Magpie Monday

Here are some shiny things that caught my eye recently:

♦ Marking Time.

I am obsessed with calendars. Not too obsessed, mind you, but I have four wall calendars and two desk calendars at home and another wall calendar in the office. Without these calendars, I’d never know what day of the week it was let alone the date. Below are some of the calendars I’m referring to in 2013.

mental floss had a list of 10 odd and awesome 2013 calendars I wish I’d known about sooner. My favorite from that list has to be 12 Months of Dead Ken by Sniperphotog. Barbie may be a murderer, but she knows it’s important to keep that famous smile. Click through to see more of Sniperphotog’s work (some of which is NSFW). I wonder if a book is on its way?

Also, check out this very cool DIY calendar journal.

♦ Turn the Page.


I know your ocular organs are hungry for words, and I have more than enough words this week to satiate that hunger:

The Dead Letter Office by Matthew Marinett at Daily Science Fiction

Intestate by Charlie Jane Anders at (if you click on Anders’ name, you’ll see a delightful flowchart beginning with the question, “Do you believe this person exists?”). Anders also wrote an essay for io9 about the story titled I wrote a science fiction story, and parts of it came true by the time it got published.

The Cries of the Dead and Dying by Sarah Goslee at Daily Science Fiction

Wing by Amal El-Mohtar at Strange Horizons (thanks to Adam Mills, who linked to this story on Facebook)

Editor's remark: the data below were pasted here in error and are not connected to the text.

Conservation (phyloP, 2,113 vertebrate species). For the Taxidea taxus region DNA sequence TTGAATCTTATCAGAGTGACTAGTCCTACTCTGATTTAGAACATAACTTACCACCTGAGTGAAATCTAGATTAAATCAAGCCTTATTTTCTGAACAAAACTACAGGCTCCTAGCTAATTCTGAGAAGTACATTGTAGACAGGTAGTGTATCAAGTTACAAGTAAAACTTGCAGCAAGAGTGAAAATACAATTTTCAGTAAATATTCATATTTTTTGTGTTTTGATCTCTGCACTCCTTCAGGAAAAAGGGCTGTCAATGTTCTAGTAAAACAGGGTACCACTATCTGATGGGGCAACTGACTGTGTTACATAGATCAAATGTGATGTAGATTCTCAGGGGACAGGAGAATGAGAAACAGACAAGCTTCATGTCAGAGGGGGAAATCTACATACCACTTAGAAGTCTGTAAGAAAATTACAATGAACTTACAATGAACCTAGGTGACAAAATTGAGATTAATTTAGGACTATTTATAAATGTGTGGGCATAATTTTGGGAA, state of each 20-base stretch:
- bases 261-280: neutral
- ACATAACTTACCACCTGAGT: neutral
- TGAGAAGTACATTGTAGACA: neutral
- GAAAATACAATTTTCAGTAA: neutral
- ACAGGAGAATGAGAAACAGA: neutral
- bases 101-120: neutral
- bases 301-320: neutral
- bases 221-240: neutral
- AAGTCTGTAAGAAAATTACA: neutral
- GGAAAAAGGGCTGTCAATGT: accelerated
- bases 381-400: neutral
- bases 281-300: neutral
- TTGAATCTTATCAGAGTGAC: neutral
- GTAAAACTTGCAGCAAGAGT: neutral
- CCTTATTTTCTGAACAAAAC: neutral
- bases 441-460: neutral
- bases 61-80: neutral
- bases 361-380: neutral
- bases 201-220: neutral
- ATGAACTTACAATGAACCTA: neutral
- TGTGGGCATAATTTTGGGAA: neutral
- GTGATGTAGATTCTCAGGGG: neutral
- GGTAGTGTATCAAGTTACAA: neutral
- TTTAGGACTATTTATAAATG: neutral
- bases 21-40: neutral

He Could Be Ambrose Bierce by Shaenon Kelty Garrity at Daily Science Fiction

Poppies by Megan Lee Beals at Weird Science Fiction

The Subatomic Fiber-Optic Deconstruction/Construction Transportation Chamber by Dylan Otto Krider at Daily Science Fiction

The last issue of Jabberwocky is live now (here’s the editor’s note about why this issue is the last).

So Far Faithful by Sarah Kanning at Daily Science Fiction

Edward & Amelia vs. The Vampire King, Chapter Nine: Opening Moves by Russell Hinson

The Hades Hotline by Alex Petri at Daily Science Fiction

The Sounds of Old Earth by Matthew Kressel at io9 (via Lightspeed)

Ivy Rose by Dan Hart at Daily Science Fiction

Please Look After This Angel by Tansy Rayner Roberts

In the White of the Snow by Mark Patrick Lynch at Daily Science Fiction

The Beginning of the World Again by Carey Farrell

Flax-golden tales: The Beginning of the World Again by Erin Morgenstern

Life in Space by Leslie Jane Anderson at Daily Science Fiction

Death Before Dishonor by Shannon Leight at Daily Science Fiction

Flax-golden tales: Wisdom for the New Year by Erin Morgenstern

The Race by Sadie Mattox at Daily Science Fiction

Flax-golden tales: Tools to Build the Stars by Erin Morgenstern

Tiny Lives by Alan Baxter at Daily Science Fiction

Etiquette & Espionage (excerpt) by Gail Carriger at

Salvage by K.S. Dearsley at Daily Science Fiction

The Miracle on Tau Prime by Alex Shvartsman at Daily Science Fiction